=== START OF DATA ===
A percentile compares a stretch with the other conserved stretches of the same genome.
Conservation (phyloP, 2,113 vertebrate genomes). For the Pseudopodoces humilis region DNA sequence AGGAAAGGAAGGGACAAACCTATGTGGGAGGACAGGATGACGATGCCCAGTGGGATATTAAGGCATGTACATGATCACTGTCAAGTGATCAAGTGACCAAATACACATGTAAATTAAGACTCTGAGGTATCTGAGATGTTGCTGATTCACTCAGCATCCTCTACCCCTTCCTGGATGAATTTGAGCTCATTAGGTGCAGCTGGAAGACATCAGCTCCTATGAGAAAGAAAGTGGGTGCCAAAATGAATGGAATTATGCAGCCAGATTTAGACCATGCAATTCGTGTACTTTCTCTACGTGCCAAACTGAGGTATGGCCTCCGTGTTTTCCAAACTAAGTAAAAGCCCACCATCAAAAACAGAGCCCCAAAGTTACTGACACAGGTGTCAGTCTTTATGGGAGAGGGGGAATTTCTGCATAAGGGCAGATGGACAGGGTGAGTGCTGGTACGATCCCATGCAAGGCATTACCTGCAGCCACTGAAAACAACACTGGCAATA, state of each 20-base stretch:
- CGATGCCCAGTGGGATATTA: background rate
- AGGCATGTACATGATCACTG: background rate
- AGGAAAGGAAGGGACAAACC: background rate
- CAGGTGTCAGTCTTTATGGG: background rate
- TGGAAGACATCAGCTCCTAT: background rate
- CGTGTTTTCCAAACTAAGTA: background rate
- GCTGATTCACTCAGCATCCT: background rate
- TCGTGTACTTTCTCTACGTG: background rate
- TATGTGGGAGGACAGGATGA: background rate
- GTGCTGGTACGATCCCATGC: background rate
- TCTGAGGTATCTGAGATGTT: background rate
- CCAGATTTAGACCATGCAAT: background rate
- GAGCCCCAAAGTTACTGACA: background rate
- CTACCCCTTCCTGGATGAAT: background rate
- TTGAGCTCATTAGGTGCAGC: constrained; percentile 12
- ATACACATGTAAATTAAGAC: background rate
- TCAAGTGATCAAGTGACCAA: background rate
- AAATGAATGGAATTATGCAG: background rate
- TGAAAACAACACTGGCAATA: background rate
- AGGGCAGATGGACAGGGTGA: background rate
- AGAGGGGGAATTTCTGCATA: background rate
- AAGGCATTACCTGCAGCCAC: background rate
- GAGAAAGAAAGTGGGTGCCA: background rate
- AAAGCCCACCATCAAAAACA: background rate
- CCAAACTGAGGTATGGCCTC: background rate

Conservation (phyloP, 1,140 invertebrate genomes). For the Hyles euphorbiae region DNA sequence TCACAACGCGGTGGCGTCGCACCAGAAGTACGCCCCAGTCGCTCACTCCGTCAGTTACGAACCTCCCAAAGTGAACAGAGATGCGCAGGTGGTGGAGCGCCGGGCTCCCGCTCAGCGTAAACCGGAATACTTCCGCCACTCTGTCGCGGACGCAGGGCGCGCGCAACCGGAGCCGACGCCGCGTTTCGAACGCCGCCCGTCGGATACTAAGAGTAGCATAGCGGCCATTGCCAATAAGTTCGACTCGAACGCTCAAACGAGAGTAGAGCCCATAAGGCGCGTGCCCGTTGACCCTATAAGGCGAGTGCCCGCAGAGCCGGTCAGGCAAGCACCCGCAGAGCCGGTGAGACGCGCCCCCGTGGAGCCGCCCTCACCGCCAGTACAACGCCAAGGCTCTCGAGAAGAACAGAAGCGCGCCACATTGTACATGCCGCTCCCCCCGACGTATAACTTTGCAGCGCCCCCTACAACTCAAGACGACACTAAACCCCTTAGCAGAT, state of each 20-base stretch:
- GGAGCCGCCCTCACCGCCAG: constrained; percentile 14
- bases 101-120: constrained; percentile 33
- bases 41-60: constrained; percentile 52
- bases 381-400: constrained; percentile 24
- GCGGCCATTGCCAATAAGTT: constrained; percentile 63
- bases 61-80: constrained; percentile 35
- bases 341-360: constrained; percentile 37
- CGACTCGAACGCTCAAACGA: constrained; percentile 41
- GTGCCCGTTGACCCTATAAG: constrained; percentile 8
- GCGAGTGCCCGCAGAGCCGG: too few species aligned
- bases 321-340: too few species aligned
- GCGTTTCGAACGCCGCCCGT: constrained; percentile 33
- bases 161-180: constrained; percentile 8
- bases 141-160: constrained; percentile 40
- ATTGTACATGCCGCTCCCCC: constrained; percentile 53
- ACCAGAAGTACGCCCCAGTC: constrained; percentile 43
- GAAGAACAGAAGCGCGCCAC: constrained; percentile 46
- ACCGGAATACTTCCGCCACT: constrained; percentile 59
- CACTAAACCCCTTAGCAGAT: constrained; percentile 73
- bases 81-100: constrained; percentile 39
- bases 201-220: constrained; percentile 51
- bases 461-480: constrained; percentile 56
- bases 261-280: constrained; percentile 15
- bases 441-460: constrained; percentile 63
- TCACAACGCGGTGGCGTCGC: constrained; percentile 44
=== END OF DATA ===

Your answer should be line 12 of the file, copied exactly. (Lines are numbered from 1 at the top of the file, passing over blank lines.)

- GTGCTGGTACGATCCCATGC: background rate